The Hobbit in 48 Frames Per Second
I was doing my usual mid-morning tech geek-out internet research session and stumbled across something quite interesting. I was not yet aware of this bit information and was also slightly shocked by it. It has to do with Peter Jackson’s new film “The Hobbit: An Unexpected Journey”.
We all know Peter Jackson as a writer/director that likes to push the boundaries of technology. The same can be said for writer/directors like George Lucas and James Cameron. In fact, we can attribute much of how we see and hear films today to the technological advancements made by these imaginative people and their crews. Peter Jackson has continued this tradition by choosing to do the unthinkable: shoot “The Hobbit: An Unexpected Journey” at a frame rate of 48 FPS. He has also chosen to show the film at 48 FPS in theaters around the world that are capable of doing so.
So what is 48 FPS? What does this mean? How will it affect my viewing experience?
Firstly, film cameras and projectors have traditionally operated at a speed of 24 FPS. This means that the camera captures 24 individual images every second. During playback in the theater, we see the film projected at 24 FPS as well. This is the way the film industry has been operating for more than sixty years. This frame rate is fast enough that our brains actually fill the gaps for us between each still image so that we see it as one continuous image. Connect the dots so-to-speak.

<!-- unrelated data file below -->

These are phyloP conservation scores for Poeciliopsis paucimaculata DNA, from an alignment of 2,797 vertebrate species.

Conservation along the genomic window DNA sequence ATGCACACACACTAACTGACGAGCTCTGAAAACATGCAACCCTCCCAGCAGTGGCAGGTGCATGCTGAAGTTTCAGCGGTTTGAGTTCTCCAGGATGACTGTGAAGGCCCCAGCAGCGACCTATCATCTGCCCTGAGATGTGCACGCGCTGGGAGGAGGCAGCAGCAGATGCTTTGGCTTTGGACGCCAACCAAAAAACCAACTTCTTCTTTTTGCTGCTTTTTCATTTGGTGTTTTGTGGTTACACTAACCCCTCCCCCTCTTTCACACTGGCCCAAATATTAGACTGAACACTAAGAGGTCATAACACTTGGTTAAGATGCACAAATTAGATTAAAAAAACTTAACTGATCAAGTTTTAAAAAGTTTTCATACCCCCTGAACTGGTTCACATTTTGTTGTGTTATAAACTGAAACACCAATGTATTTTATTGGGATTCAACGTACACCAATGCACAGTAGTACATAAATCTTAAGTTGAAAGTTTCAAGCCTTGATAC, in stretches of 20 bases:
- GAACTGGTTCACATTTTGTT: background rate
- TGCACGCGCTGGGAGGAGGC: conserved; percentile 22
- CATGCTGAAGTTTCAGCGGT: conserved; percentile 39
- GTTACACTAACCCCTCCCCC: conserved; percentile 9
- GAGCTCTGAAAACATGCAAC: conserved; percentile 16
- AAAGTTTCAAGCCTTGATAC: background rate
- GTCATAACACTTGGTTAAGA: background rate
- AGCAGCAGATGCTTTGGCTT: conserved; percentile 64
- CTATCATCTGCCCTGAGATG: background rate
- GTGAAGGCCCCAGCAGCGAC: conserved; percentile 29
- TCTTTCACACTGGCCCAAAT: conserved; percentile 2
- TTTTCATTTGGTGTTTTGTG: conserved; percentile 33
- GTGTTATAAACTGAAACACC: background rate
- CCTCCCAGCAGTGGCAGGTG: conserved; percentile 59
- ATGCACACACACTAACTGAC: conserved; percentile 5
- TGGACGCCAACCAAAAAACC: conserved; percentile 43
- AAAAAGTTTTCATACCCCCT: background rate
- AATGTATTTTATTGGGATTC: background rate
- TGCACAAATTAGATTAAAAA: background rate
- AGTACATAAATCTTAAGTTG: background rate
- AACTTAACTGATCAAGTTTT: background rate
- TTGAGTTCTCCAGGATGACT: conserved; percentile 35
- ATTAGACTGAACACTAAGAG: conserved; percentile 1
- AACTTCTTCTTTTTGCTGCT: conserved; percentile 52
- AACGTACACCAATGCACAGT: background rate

48 FPS doubles this. There are twice as many frames in every second. Therefore, our brains have to do less work to fill the gaps between each still image. This makes the image look smoother to us. This has been aptly dubbed “the soap opera effect”, because soap operas historically have been shot at higher frame rates and tend to have the same look.
But, is this look too smooth for the cinema? Is it too “real”? This is what many movie-goers and film critics are complaining of. I urge you to find out for yourself. Find a cinema that features digital projection that is capable of 48 FPS. This information can usually be found by calling your local AMC, Mann Cinema, or Showplace Icon and asking to speak to a projectionist or manager. I will be doing the same. I tend to stand on the side of 24 FPS. I’ll be interested to see what others think.